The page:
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Suzana J. Camargo
,
Claudia F. Giulivi
,
Adam H. Sobel
,
Allison A. Wing
,
Daehyun Kim
,
Yumin Moon
,
Jeffrey D. O. Strong
,
Anthony D. Del Genio
,
Maxwell Kelley
,
Hiroyuki Murakami
,
Kevin A. Reed
,
Enrico Scoccimarro
,
Gabriel A. Vecchi
,
Michael F. Wehner
,
Colin Zarzycki
, and
Ming Zhao

Abstract

Here we explore the relationship between the global climatological characteristics of tropical cyclones (TCs) in climate models and the modeled large-scale environment across a large number of models. We consider the climatology of TCs in 30 climate models with a wide range of horizontal resolutions. We examine if there is a systematic relationship between the climatological diagnostics for the TC activity [number of tropical cyclones (NTC) and accumulated cyclone energy (ACE)] by hemisphere in the models and the environmental fields usually associated with TC activity, when examined across a large number of models. For low-resolution models, there is no association between a conducive environment and TC activity, when integrated over space (tropical hemisphere) and time (all years of the simulation). As the model resolution increases, for a couple of variables, in particular vertical wind shear, there is a statistically significant relationship in between the models’ TC characteristics and the environmental characteristics, but in most cases the relationship is either nonexistent or the opposite of what is expected based on observations. It is important to stress that these results do not imply that there is no relationship between individual models’ environmental fields and their TC activity by basin with respect to intraseasonal or interannual variability or due to climate change. However, it is clear that when examined across many models, the models’ mean state does not have a consistent relationship with the models’ mean TC activity. Therefore, other processes associated with the model physics, dynamical core, and resolution determine the climatological TC activity in climate models.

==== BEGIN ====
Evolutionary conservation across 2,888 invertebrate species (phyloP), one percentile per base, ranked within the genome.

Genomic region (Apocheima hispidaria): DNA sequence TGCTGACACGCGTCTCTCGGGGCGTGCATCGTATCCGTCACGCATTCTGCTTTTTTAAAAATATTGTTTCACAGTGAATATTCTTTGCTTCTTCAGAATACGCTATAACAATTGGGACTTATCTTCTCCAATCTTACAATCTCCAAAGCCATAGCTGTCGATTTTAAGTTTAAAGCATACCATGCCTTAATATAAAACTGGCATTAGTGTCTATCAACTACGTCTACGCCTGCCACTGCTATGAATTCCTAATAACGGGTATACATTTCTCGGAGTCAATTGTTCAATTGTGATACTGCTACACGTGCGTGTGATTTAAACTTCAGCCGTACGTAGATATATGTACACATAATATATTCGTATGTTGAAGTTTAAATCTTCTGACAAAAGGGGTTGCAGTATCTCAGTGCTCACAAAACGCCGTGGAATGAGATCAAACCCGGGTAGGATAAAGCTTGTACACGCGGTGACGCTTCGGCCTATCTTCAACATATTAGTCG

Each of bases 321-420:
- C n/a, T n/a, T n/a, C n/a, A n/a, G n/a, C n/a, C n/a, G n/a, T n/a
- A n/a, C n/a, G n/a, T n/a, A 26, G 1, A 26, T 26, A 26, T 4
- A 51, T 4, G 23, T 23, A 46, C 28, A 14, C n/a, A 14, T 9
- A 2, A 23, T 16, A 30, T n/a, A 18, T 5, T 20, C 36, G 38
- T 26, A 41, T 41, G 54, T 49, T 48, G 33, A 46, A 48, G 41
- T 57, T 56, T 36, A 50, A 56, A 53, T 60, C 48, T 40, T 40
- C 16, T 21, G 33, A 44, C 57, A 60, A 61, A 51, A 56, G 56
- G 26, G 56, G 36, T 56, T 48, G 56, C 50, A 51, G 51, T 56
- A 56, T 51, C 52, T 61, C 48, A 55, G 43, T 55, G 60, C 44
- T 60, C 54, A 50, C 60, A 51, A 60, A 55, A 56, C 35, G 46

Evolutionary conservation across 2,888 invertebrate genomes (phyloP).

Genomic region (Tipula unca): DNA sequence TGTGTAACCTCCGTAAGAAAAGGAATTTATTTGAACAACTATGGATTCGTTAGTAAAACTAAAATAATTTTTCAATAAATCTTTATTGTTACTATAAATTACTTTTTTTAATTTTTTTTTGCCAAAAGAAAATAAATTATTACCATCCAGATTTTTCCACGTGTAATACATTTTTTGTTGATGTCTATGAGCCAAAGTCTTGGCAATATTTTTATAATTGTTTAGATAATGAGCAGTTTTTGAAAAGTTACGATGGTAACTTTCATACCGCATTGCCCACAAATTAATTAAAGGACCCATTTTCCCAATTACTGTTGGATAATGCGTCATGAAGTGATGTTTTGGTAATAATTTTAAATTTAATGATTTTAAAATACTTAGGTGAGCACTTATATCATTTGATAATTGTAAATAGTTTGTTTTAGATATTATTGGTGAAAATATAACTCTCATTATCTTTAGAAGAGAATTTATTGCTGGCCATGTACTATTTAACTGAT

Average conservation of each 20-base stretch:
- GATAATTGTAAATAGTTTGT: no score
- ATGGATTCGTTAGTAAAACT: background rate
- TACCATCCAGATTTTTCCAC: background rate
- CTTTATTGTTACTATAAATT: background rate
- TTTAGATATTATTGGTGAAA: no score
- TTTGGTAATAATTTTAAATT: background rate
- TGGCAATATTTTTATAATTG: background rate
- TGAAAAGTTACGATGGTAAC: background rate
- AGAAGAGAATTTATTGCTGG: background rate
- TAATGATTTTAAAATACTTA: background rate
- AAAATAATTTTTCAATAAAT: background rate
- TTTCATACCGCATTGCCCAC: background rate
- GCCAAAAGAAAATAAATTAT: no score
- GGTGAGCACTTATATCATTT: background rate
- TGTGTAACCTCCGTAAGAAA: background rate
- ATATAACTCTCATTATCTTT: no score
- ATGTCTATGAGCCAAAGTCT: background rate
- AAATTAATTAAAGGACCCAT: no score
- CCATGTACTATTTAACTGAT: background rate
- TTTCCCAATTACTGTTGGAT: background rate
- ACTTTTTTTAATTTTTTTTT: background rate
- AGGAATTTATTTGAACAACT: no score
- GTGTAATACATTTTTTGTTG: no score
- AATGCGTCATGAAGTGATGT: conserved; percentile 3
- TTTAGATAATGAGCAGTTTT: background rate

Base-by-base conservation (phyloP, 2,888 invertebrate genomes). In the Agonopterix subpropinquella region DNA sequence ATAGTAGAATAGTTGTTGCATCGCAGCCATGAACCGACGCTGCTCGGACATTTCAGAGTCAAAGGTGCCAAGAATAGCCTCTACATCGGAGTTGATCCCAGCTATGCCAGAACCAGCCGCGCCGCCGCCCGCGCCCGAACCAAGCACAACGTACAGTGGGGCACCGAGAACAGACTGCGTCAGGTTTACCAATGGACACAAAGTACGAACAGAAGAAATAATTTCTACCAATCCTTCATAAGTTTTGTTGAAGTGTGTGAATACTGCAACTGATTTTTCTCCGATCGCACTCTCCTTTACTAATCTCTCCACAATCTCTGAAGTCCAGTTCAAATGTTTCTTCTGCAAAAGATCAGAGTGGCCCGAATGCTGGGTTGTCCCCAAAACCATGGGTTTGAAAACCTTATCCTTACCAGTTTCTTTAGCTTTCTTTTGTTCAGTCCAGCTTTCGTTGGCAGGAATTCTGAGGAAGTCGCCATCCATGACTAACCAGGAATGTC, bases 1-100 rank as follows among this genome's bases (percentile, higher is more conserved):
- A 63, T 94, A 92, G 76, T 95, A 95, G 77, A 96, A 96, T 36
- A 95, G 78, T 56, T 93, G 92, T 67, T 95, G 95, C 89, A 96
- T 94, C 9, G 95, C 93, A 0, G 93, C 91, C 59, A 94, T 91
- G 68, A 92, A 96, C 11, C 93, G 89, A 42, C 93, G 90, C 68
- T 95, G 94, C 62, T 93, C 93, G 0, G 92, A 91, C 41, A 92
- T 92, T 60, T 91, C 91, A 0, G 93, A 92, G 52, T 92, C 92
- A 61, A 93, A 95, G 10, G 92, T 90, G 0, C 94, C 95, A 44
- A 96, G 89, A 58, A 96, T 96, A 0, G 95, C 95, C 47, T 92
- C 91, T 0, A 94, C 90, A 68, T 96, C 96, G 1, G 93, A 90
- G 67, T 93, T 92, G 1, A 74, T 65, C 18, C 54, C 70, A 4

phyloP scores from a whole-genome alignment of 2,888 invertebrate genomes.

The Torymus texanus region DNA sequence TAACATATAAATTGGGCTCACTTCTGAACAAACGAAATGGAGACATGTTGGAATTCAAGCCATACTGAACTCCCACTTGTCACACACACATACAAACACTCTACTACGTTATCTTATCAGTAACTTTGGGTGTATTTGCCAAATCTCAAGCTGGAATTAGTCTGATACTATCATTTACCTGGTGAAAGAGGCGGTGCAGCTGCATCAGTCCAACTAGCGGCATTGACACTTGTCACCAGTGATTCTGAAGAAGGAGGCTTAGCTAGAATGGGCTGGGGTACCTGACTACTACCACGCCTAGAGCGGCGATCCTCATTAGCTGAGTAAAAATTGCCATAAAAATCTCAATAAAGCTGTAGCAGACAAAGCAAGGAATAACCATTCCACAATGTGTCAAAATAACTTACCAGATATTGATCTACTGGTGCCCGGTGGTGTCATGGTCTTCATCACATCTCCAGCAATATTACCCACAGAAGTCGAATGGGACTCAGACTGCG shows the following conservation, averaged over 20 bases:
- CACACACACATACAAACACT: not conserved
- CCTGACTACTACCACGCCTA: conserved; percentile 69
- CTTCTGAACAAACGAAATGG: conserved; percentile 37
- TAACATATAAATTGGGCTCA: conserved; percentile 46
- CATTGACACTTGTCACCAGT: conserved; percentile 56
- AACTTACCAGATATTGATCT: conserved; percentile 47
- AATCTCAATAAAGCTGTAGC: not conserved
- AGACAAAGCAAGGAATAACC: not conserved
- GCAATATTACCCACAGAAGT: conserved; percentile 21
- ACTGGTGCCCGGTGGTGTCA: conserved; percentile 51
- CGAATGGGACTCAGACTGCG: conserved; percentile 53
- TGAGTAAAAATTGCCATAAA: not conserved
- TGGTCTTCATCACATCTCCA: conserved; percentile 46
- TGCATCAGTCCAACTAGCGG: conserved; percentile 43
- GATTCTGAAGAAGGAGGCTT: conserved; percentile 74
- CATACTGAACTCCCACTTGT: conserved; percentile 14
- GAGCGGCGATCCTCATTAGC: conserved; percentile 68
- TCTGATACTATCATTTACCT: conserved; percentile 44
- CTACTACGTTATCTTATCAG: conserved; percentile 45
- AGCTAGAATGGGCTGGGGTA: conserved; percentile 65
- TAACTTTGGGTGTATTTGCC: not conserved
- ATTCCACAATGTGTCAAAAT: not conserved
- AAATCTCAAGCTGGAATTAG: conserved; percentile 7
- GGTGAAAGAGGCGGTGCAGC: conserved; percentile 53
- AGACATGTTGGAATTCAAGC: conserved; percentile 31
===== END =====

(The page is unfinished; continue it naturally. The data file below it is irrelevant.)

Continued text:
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Robert Wood
,
Michael P. Jensen
,
Jian Wang
,
Christopher S. Bretherton
,
Susannah M. Burrows
,
Anthony D. Del Genio
,
Ann M. Fridlind
,
Steven J. Ghan
,
Virendra P. Ghate
,
Pavlos Kollias
,
Steven K. Krueger
,
Robert L. McGraw
,
Mark A. Miller
,
David Painemal
,
Lynn M. Russell
,
Sandra E. Yuter
, and
Paquita Zuidema